The EF also supports POCO entity types. POCO classes are simple objects with no attributes or base class related to the framework. (Listing 5-3, in the next section, shows the POCO class for the ZipCode entity.) The EF uses the names of the types and the properties of these objects to map them to the model at run time.

Note POCO stands for Plain-Old CLR Objects.

ADO.NET POCO Entity Generator

Let's re-open the %userprofile%\Documents\Microsoft Press\Moving to Visual Studio 2010\Chapter 5\Code\ExistingDatabase\PlanMyNight.sln file.

Open the PlanMyNight.edmx file, right-click on the design surface, and choose Add Code Generation Item. This opens a dialog like the one shown in Figure 5-26, where you can select the template you want to use. Select the ADO.NET POCO Entity Generator template, and name it PlanMyNight.tt. Then click the Add button.

Note You might get a security warning about running this text template. Click OK to close the dialog because the source for this template is trusted.

Figure-5-26.gif

FIGURE 5-26 Add New Item dialog

Two files, PlanMyNight.tt and PlanMyNight.Context.tt, have been added to your project, as shown in Figure 5-27. These files replace the default code-generation template, and the code is no longer generated in the PlanMyNight.Designer.cs file.

Figure-5-27.gif

FIGURE 5-27 Added templates

The PlanMyNight.tt template produces a class file for each entity in the model. Listing 5-3 shows the POCO version of the ZipCode class.

LISTING 5-3 POCO Version of the ZipCode Class

namespace Microsoft.Samples.PlanMyNight.Data
{
    public partial class ZipCode
    {
        #region Primitive Properties
        public virtual string Code
        {
            get;
            set;
        }
        public virtual string City
        {
            get;
            set;
        }
        public virtual string State
        {
            get;
            set;
        }
        #endregion
    }
}

Tip C# 3.0 introduced a new feature called automatic properties. The backing field is created at compile time if the compiler finds empty get or set blocks.

The other file, PlanMyNight.Context.cs, generates the ObjectContext object for the PlanMyNight.edmx model. This is the object you'll use to interact with the database. Tip The POCO templates will automatically update the generated classes to reflect the changes to your model when you save the .edmx file.

Moving the Entity Classes to the Contracts Project

We have designed the PMN application architecture to ensure that the presentation layer was persistence ignorant by moving the contracts and entity classes to an assembly that has no reference to the storage.

Visual Studio 2005 Even though it was possible to extend the XSD processing with codegenerator tools, it was not easy and you had to maintain these tools. The EF uses T4 templates to generate both the database schema and the code. These templates can easily be customized to your needs.

The ADO.NET POCO templates split the generation of the entity classes into a separate template, allowing you to easily move these entities to a different project.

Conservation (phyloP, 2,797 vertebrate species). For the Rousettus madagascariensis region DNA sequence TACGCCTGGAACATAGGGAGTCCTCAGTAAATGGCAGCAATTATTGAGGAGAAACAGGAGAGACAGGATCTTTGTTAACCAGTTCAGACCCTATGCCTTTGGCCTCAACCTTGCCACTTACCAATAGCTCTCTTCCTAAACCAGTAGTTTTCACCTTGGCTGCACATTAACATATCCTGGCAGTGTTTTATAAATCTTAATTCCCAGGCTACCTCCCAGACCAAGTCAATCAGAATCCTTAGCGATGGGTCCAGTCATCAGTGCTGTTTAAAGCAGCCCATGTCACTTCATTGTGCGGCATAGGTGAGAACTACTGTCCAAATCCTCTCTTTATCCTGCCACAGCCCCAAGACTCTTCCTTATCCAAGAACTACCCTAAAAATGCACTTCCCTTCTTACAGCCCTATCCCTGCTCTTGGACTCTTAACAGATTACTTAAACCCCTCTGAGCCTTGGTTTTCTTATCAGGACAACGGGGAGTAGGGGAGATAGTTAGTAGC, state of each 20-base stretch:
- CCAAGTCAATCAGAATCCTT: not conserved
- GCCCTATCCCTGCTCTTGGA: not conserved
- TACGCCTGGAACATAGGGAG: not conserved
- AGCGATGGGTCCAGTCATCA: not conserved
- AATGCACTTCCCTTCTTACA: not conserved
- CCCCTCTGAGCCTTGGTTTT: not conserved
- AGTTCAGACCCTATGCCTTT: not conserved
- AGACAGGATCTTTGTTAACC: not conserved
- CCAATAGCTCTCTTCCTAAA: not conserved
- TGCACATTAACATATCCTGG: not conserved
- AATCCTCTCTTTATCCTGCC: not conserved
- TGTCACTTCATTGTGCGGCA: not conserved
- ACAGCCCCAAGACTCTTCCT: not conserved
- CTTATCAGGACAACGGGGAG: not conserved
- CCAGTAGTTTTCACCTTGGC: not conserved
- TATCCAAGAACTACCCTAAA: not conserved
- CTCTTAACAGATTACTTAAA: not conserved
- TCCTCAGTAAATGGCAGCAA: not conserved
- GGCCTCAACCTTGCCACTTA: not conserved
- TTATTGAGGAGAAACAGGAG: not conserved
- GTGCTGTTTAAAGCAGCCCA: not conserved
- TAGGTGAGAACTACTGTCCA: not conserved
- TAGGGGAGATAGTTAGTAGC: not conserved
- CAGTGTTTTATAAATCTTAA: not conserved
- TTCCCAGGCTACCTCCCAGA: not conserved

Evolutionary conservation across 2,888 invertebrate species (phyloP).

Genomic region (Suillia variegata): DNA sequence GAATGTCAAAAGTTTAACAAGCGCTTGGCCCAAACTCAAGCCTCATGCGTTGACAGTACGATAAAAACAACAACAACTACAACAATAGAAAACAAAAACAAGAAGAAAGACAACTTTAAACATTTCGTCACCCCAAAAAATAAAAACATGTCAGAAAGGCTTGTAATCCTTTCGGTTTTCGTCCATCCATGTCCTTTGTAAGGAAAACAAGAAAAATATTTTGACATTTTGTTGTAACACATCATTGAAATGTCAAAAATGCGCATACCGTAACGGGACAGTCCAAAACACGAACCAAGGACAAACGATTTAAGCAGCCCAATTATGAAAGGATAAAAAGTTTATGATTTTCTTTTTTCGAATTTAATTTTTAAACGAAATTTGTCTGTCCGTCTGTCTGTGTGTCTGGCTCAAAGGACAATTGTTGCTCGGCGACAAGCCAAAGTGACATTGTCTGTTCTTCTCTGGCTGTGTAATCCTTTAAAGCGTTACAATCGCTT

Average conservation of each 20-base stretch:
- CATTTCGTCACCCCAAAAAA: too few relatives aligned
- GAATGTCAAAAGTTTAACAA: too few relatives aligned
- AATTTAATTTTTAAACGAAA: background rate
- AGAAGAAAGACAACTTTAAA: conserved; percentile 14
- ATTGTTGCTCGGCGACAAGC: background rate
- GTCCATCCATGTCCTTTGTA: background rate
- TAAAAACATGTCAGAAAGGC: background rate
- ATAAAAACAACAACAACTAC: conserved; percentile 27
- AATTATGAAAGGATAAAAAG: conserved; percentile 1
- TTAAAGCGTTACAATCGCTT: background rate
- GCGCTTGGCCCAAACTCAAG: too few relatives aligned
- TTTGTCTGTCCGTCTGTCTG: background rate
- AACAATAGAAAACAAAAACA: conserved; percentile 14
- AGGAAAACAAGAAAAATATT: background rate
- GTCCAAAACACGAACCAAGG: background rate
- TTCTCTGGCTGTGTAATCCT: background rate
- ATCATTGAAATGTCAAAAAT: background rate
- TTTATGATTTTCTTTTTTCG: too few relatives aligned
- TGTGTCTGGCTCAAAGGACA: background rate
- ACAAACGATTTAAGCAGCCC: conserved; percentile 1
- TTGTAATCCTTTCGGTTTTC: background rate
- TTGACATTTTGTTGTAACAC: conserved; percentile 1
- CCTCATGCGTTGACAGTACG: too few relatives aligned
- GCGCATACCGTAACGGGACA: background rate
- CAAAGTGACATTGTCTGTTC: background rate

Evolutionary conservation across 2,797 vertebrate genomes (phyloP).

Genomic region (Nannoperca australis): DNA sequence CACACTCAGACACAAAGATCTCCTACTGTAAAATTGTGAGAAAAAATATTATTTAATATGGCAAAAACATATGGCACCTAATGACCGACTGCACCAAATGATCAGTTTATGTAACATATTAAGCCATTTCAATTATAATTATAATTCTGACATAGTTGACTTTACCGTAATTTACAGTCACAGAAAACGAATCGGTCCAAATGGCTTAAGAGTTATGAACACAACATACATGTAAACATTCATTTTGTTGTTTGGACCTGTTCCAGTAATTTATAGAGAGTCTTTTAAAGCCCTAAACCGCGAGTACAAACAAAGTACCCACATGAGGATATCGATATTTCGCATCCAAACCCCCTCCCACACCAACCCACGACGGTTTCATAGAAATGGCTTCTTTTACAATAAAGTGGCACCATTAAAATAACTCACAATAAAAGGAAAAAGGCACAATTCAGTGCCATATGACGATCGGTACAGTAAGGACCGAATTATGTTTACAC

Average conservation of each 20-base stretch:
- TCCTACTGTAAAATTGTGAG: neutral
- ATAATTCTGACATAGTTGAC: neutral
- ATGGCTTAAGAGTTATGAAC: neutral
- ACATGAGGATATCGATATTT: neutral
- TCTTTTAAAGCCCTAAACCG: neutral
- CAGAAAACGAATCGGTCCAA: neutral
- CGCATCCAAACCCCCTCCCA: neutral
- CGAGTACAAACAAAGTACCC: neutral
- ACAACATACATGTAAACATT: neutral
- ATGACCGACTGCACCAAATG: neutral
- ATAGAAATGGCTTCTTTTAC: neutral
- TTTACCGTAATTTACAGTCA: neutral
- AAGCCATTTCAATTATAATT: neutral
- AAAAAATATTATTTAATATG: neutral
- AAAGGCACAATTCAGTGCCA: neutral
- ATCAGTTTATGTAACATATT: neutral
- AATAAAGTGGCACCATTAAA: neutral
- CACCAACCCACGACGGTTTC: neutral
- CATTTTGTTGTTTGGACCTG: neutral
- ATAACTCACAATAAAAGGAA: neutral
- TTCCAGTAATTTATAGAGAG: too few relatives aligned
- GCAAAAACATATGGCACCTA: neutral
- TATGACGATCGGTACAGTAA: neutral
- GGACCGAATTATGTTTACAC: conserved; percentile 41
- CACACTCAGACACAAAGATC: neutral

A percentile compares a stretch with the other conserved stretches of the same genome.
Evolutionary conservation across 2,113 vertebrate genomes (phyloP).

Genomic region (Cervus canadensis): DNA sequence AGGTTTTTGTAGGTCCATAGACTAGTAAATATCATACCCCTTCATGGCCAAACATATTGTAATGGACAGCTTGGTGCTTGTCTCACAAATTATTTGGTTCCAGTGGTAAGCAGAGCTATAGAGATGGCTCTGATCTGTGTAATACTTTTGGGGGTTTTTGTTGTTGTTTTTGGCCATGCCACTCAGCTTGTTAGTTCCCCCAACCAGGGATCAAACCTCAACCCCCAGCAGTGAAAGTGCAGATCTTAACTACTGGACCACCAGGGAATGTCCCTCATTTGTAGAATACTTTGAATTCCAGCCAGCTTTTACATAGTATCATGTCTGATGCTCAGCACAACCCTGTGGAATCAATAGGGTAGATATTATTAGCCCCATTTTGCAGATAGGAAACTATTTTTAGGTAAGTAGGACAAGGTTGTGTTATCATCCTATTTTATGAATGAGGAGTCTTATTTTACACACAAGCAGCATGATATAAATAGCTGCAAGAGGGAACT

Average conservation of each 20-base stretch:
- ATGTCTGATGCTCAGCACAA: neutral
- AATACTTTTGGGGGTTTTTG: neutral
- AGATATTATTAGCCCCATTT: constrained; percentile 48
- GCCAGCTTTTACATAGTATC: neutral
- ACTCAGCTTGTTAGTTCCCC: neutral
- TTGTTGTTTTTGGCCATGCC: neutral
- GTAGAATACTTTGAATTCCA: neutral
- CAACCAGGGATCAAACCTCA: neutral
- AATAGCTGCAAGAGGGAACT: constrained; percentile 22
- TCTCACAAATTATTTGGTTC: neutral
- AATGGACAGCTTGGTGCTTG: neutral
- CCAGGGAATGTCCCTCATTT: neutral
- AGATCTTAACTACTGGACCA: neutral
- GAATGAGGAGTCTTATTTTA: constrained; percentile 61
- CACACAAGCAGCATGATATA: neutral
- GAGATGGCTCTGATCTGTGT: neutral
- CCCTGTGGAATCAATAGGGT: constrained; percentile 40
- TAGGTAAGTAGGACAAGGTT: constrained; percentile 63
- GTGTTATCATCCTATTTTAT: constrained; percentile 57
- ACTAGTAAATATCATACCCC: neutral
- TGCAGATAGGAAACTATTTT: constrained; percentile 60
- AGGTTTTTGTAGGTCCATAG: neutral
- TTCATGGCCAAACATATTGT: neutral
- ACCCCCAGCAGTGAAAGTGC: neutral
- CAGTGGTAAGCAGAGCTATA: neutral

You are going to move the PlanMyNight.tt file to the PlanMyNight.Contracts project. Right-click the PlanMyNight.tt file, and select Cut. Right-click the Entities folder in the PlanMyNight.Contracts project, and select Paste. The result is shown in Figure 5-28.

Figure-5-28.gif

FIGURE 5-28 POCO template moved to the Contracts project

The PlanMyNight.tt template relies on the metadata from the EDM model to generate the entity type's code. You need to fix the relative path used by the template to access the
EDMX file.

Open the PlanMyNight.tt template and locate the following line:

string inputFile = @"PlanMyNight.edmx";

Fix the file location so that it points to the PlanMyNight.edmx file in the PlanMyNight.Data project:

string inputFile = @"..\..\PlanMyNight.Data\PlanMyNight.edmx";

The entity classes are regenerated when you save the template.

You also need to update the PlanMyNight.Context.tt template in the PlanMyNight.Contracts project because the entity classes are now in the Microsoft.Samples.PlanMyNight.Entities namespace instead of the Microsoft.Samples.PlanMyNight.Data namespace. Open the PlanMyNight.Context.tt file, and update the using section to include the new namespace:

using System;
using System.Data.Objects;
using System.Data.EntityClient;
using Microsoft.Samples.PlanMyNight.Entities;

Build the solution by pressing Ctrl+Shift+B. The project should now compile successfully.

Putting It All Together

Now that you have created the generic code layer to interact with your SQL database, you are ready to start implementing the functionalities specific to the PMN application. In the upcoming sections, you'll walk through this process, briefly look at getting the data from the Bing Maps services, and get a quick introduction to the Microsoft Windows Server AppFabric Caching feature used in PMN.

There is a lot of plumbing pieces of code required to get this all together. To simplify the process, you'll use an updated solution where the contracts, entities, and most of the connecting pieces to the Bing Maps services have been coded. The solution will also include the PlanMyNight.Data.Test project to help you validate the code from the PlanMyNight.Data project.

Note Testing in Visual Studio 2010 will be covered in Chapter 7.

Getting Data from the Database

At the beginning of this chapter, we decided to group the operations on the Itinerary entity into the IItinerariesRepository repository interface. Some of these operations are